One short story and five scientific papers thinking about different aspects of ecological change through time.
Checkhov, A. (1889) The Pipe
SUMMARY (Will): People have long been concerned about environmental change. Observations of phenological shifts, degradation of ecosystem services and climate change are clearly presented in Checkhov’s “The Pipe” (1889).The key difference is today we have a better idea of why these things are happening!?
Garcia, R.A., Cabeza, M., Rahbek, C. & Araújo, M.B. (2014) Multiple dimensions of climate change and their implications for biodiversity. Science 344 1247579
SUMMARY (Phil): This review highlights the alternative metrics used to quantify climate change at different spatial scales, each with its own set of threats and opportunities for biodiversity. It’s a very relevant paper for palaeoecologists, with implications for how we think about climatic estimates we generate, how we interpret ecological shifts in the assemblages we study, and for demonstrating the importance thinking spatially as well as temporally. It also shows how important palaeoecological data is for setting baselines and putting projected climatic change into context.
Garzón-Orduña, I.J., Benetti-Longhini, J.E. & Brower, A.V.Z. (2014) Timing the diversification of the Amazonian biota: butterfly divergences are consistent with Pleistocene refugia. Journal of Biogeography, early online.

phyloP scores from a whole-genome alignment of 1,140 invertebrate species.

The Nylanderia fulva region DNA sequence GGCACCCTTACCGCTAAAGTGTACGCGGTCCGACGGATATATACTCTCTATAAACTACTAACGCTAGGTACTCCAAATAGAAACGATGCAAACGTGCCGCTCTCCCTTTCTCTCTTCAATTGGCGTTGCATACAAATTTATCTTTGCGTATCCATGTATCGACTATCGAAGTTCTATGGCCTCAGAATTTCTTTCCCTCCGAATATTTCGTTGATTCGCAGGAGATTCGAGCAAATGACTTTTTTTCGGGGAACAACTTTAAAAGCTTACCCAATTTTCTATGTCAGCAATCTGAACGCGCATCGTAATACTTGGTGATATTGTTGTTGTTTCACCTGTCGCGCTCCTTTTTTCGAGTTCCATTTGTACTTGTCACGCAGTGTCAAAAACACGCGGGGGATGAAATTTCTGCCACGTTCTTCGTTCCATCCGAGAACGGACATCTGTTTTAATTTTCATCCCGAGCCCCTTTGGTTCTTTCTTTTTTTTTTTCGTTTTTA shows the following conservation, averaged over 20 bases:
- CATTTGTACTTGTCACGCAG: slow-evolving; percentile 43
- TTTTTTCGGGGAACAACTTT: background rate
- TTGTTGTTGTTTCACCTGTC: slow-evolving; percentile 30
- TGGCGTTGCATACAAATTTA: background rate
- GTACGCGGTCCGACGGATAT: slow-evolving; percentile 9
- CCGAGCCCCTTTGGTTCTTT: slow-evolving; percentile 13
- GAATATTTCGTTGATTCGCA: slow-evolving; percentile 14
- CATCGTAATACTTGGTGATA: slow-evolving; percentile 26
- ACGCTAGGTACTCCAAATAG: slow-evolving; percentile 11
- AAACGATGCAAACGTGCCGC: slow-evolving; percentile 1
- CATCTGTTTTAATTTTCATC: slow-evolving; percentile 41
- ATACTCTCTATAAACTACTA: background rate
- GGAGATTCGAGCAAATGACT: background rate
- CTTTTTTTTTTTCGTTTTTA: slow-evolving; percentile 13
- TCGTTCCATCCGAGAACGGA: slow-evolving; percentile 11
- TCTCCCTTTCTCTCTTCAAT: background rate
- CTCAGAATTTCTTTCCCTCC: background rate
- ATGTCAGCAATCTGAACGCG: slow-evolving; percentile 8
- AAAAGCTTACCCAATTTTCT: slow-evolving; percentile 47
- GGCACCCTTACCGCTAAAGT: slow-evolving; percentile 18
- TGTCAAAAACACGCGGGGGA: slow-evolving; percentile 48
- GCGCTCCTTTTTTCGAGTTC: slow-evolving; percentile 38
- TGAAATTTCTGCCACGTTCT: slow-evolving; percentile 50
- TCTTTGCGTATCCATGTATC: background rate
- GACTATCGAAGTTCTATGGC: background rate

SUMMARY (Will): Butterfly species diverged in the Neotropics during the Pleistocene (probably).
Mitchard, E.T.A. et al. (2014) Markedly divergent estimates of Amazon forest carbon density from ground plots and satellites. Global Ecology and Biogeography, early online.
SUMMARY (Will): It is difficult to work out how much carbon is in a tropical forest.
Stansell, N.D., Polissar, P.J., Abbott, M.B., Bezada, M., Steinmann, B.A. and Braun, C. (2014) Proglacial lake sediment records reveal Holocene climate changes in the Venezuelan Andes. Quaternary Science Reviews. 89, 44 – 55.
SUMMARY (Hayley): A study of three lake sediment records in the Venezuelan Andes to look at patterns of glacial variability, and how glaciers might have responded to changing climatic conditions during the last c. 12,000 years.
Still, C.J., Foster, P.N. & Schneider, S.H. (1999) Simulating the effects of climate change on tropical montane cloud forests. Nature, 398, 608–610.
SUMMARY (Nick): The paper attempts to model the impact of climate change on a number of cloud forests around the world by simulating atmospheric parameters at the last glacial maximum (LGM) and at twice today’s CO2 level. The models agrees with palaeoecological data of a downslope migration of the cloud forest at the LGM, while the 2xCO2 model shows reduced cloud cover and increased evapotranspiration, which results in a significant reduction in cloud forest supporting land area.